A depressing insight into a poor family in Mexico makes for uneasy if occasionally powerful viewing in Heli, Amat Escalante’s third feature following Sangre in 2005 and Los bastardos in 2008.
Heli is named after its central character, a poor young man who works at a local Japanese Automobile factory and lives with his partner, their daughter, his sister and his father in a small and rundown house. His sister Estela is only twelve but is in a relationship with the 17 year-old Beto, a police cadet who is currently going through some very gruelling training – the sole American voice in the film is an instructor ordering that he must roll over his own vomit – in order to join the Mexican drug war.
In an effort to impress Estela and to fund their running away together, Beto steals a large amount of cocaine and the effects of this choice are felt not just by him but Heli and his whole family. A chilling sequence which opens the film involving a hanging over a motorway gives us an early sense that this will never be a happy story but the events depicted are often more nightmarish than one may even expect.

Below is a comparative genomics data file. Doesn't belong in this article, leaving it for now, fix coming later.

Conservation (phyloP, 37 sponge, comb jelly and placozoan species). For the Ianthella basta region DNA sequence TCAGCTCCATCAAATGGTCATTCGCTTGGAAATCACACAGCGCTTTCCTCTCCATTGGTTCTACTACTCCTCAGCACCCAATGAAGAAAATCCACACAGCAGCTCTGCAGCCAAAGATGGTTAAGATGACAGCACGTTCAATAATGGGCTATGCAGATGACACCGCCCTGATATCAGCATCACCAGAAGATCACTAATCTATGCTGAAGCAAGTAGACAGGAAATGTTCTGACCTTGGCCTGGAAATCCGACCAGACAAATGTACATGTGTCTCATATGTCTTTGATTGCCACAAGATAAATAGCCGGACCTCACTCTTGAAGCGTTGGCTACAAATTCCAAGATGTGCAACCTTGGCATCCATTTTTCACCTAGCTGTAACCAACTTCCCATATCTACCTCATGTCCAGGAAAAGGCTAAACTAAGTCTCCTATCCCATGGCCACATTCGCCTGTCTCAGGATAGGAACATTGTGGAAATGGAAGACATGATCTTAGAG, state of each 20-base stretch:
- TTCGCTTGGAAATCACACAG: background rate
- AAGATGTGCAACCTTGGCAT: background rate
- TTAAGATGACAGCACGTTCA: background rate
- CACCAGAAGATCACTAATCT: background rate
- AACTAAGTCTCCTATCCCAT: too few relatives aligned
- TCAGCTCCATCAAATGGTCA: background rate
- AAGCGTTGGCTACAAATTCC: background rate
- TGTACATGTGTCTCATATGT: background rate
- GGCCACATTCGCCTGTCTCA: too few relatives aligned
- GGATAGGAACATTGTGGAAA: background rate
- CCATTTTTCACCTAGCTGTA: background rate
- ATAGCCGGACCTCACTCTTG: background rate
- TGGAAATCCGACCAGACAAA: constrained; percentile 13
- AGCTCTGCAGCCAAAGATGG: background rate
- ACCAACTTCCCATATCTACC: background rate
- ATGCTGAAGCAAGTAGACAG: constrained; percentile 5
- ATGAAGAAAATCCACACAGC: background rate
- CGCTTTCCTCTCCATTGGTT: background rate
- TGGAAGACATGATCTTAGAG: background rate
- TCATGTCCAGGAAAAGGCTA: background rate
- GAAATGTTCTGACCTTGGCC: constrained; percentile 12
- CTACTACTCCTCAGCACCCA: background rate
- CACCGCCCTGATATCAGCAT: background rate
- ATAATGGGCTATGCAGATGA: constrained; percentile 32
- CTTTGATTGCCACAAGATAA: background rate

Watching Heli is something of a gruelling experience and as Escalante piles on one heinous abuse after another, there is an act of animal cruelty and one of genital mutilation that are particularly difficult to stomach, one gets the sense that maybe Escalante could be falling into exploitation traps. Wisely though Escalante, and co-screenwriter Gabriel Reyes, ensure that everything has a narrative and thematic purpose and the often brutal or miserable scenarios are never simple provocation. The aforementioned genital mutilation occurs during a torture sequence which reveals a disturbing effect of the trickle-down impact of the drugs trade in Mexico and what this can do to smaller communities. It also features children witnessing and partaking in the crimes, all whilst an Xbox game hums on a screen in the background.
Cinematographer Lorenzo Hagerman, whose background is in documentary filmmaking, takes a relatively naturalistic and simple approach to the camerawork, with long takes and simple framing often adding to the unease of watching what is on screen. There are breaks to this naturalistic approach though. An odd logic slip in the use of diegetic sound is almost certainly a misstep and a rare moment in which you are snapped out of the film but a crane shot during one of the film’s more emotional moments, almost certainly the only one in the film, is superbly handled and effectively adds to the impact of the scene.
A dark tale, Heli is certainly not easy viewing but Escalante’s bleak journey is one worth taking, for its raw and intense power is often rather extraordinary.